June 29, 2017
The college degree has become a stark dividing line in American society today. Good jobs with middle-class wages are increasingly difficult to find without one. Even not-so-good jobs—those paying less than $50,000 a year with few benefits or security—can be hard to get without a degree. Credential creep has affected nearly every corner of our labor market as scores of occupations that once did not require a bachelor’s degree—from nurses to book keepers to HR administrators—now do.
The field of early education has been no exception. Over the last decade, two and four-year degree requirements for early educators have become more common. In my paper Re-thinking Credential Requirements in Early Education: Equity-Based Strategies for Professionalizing a Vulnerable Workforce, I explore the growing use of degree requirements as a minimum qualification for early education workers and offer up an alternative approach that is more equitable and affordable: apprenticeship.
First, some background: In 2015, the National Academies of Science, Engineering, and Medicine issued a comprehensive report on the need to professionalize the early education workforce that included a recommendation that all lead teachers of young children from birth through age 8 have at least a bachelor’s degree. In recognition that fewer than half of the current workforce has a degree, the report calls for a gradual imposition of the requirement along with measures to help incumbent workers access financial aid and other supports. But even so, it is a bold recommendation that would indeed transform the existing workforce, likely leaving many current workers behind.
Not surprisingly, the introduction of degree requirements has been controversial. Washington D.C.’s announcement earlier this year that workers in the city's licensed childcare centers would be required to have a minimum of an associate’s degree sparked an immediate and fierce backlash. Senator Ben Sasse of Nebraska tweeted that the new requirements were “insanely stupid.” Commentators from the Wall Street Journal to the New Republic bristled with indignation that people caring for children under the age of four might be expected to have a college education. Protesters have taken to picketing in front of city hall.
What all the outrage over degree requirements misses is that early education is, hands down, the most effective strategy for reducing achievement gaps between students from different class and racial backgrounds. The evidence for lasting positive effects on a range of both academic and behavioral skills is well established. But teaching very young children is not something that just anyone can do. Study after study shows the importance of professional training for education and care workers, even those working with infants and toddlers.
But what the outrage doesn’t miss is that a college degree - even an associate’s degree - is expensive, time-consuming, and not necessarily effective for imparting teaching skills. Requiring workers who generally make less than $25,000 a year to get a degree can seem almost punitive, particularly those who have been working with children for many years. Moreover, early educators with bachelor’s degrees still make very low wages – less than $30,000 for those working in private childcare centers, where the large majority work. According to the Hamilton Project, graduates of bachelor degree programs in early childhood education have the lowest lifetime earnings of all bachelor-degree holders.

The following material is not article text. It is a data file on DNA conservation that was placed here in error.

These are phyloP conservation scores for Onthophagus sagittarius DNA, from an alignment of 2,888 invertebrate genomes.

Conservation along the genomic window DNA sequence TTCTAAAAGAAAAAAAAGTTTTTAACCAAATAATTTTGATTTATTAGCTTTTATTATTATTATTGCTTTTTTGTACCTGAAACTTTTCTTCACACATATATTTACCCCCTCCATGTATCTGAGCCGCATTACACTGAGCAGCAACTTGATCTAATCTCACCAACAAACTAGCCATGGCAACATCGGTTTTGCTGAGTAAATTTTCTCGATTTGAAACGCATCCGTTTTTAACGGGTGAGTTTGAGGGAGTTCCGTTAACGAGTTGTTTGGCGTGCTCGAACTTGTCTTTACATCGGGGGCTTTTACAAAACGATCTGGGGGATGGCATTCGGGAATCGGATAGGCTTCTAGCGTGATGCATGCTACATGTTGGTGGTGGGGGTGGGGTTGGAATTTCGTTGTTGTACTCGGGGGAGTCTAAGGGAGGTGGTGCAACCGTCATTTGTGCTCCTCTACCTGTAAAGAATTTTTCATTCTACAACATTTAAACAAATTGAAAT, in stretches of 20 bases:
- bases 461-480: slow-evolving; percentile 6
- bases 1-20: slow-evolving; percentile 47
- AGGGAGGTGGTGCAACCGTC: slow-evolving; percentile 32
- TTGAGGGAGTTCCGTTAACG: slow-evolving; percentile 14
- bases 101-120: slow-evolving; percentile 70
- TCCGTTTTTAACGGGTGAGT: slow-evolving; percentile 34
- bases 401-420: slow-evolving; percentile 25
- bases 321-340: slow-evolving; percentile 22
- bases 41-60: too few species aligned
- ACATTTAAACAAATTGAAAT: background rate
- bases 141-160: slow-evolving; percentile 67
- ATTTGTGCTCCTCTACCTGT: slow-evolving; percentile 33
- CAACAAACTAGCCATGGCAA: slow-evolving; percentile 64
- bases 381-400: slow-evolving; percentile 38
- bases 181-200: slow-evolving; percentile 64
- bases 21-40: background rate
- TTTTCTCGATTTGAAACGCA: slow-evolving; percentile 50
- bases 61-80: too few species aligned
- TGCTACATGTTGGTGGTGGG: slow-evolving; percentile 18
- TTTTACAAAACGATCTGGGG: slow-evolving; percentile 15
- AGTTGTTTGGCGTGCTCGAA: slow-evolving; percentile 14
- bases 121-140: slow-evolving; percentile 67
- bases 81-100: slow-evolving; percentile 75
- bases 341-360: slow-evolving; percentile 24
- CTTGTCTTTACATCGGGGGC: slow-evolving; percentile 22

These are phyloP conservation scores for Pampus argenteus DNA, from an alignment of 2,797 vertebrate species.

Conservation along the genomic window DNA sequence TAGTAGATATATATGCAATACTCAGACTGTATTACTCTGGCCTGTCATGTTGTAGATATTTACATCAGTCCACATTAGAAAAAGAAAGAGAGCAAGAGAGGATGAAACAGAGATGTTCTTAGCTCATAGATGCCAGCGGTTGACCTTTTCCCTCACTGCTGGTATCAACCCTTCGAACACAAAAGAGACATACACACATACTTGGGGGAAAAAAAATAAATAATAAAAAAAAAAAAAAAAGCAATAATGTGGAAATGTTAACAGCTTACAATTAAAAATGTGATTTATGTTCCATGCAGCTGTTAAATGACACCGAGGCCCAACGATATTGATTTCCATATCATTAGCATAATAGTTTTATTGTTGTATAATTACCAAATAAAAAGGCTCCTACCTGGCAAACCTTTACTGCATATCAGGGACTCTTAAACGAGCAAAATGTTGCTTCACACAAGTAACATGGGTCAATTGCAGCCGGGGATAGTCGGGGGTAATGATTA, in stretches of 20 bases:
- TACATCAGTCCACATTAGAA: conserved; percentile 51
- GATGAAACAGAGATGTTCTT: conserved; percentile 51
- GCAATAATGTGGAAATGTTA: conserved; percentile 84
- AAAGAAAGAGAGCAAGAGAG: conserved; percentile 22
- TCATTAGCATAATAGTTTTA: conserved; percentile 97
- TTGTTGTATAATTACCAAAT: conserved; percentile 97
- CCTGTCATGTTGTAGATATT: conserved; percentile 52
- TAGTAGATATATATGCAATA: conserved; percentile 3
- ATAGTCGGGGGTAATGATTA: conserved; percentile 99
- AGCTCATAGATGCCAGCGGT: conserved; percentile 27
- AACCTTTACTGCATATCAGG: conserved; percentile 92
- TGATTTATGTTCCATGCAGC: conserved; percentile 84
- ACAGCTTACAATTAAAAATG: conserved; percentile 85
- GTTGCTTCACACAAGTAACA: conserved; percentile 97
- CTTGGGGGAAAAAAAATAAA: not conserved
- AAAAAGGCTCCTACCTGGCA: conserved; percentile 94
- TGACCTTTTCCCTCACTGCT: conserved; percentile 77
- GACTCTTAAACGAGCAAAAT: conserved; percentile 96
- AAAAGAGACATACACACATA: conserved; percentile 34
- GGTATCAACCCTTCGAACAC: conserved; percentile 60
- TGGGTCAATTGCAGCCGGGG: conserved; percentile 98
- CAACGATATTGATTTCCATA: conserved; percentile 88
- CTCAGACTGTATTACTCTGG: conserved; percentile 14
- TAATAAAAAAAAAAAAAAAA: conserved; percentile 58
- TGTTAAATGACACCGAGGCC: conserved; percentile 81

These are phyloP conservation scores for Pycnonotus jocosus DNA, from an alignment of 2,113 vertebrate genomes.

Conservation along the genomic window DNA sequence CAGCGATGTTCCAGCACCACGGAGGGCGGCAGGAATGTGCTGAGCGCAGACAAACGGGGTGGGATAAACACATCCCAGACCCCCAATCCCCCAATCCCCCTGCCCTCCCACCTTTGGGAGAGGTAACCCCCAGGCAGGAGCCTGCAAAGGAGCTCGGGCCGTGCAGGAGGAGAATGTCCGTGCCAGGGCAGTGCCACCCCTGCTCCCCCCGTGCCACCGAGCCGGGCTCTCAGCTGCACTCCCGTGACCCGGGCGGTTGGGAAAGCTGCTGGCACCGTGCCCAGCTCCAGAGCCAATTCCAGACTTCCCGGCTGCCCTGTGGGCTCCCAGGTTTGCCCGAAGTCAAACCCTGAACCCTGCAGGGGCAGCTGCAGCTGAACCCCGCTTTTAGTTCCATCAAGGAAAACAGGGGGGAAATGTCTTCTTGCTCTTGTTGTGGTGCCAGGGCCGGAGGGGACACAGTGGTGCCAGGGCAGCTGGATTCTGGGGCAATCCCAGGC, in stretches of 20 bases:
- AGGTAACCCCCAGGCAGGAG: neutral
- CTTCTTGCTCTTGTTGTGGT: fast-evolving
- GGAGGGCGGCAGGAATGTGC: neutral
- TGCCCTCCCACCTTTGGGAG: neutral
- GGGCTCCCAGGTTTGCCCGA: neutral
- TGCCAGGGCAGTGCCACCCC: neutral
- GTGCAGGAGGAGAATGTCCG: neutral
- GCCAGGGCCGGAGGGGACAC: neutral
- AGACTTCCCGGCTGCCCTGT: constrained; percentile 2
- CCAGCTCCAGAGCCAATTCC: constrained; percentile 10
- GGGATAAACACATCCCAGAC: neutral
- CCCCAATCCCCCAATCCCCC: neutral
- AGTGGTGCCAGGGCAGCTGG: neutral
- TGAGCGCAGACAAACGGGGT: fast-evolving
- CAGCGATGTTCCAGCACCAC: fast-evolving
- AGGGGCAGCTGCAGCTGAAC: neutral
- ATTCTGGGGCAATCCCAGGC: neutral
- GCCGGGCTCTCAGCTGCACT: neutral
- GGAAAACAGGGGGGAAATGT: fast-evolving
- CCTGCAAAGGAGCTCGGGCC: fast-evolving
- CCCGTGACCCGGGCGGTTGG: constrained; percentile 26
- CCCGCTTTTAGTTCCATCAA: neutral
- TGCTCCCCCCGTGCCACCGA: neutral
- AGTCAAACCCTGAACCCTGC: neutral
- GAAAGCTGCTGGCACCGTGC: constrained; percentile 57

Asking workers who make so little to spend their time and money getting a college degree that will lead to only marginal changes in their earnings is tough. But failing to build the skills of our early education workforce is self-defeating. What if there was an educational strategy that could increase early childhood educators’ skills and knowledge and improve the quality of their jobs without requiring them to pay for a college degree?
There is and it is called apprenticeship. A centuries-old education model that combines paid, on-the-job learning with related classroom instruction, apprentices complete their programs with significant work experience, technical skills, professional networks and, best of all, no student debt. Apprenticeship has its roots in the skilled trades but it is finding increasing acceptance in fields like healthcare, information technology, finance, and even early childhood education.
The city of Philadelphia has embarked on a bold experiment to professionalize their early education workforce through apprenticeship. In May, the city launched the ECE Career Pathways Partnership, enrolling 30 current early childhood educators and their employers in a two-year apprenticeship program. Successful apprentices receive a certificate of completion from the U.S. Department of Labor, an associate degree, and lead teacher certification for Philadelphia-area early childhood education centers. The apprentices learn on the job with the help of a worksite mentor and receive college credits as well as their regular wages. They face limited out-of-pocket costs, but they earn progressively higher wages as they advance through the program.
Apprenticeships could be a game changer in early education, frontline healthcare, and other fields where a skilled workforce is essential for reaping the rewards of public investment but where wages remain low and working conditions poor. They can also help us move beyond the polarizing debate around college degree requirements. Awareness of how apprenticeship programs are designed and delivered—and how they differ in key respects from traditional higher education programs—can help policymakers identify opportunities to use them to professionalize workers in critical industry sectors.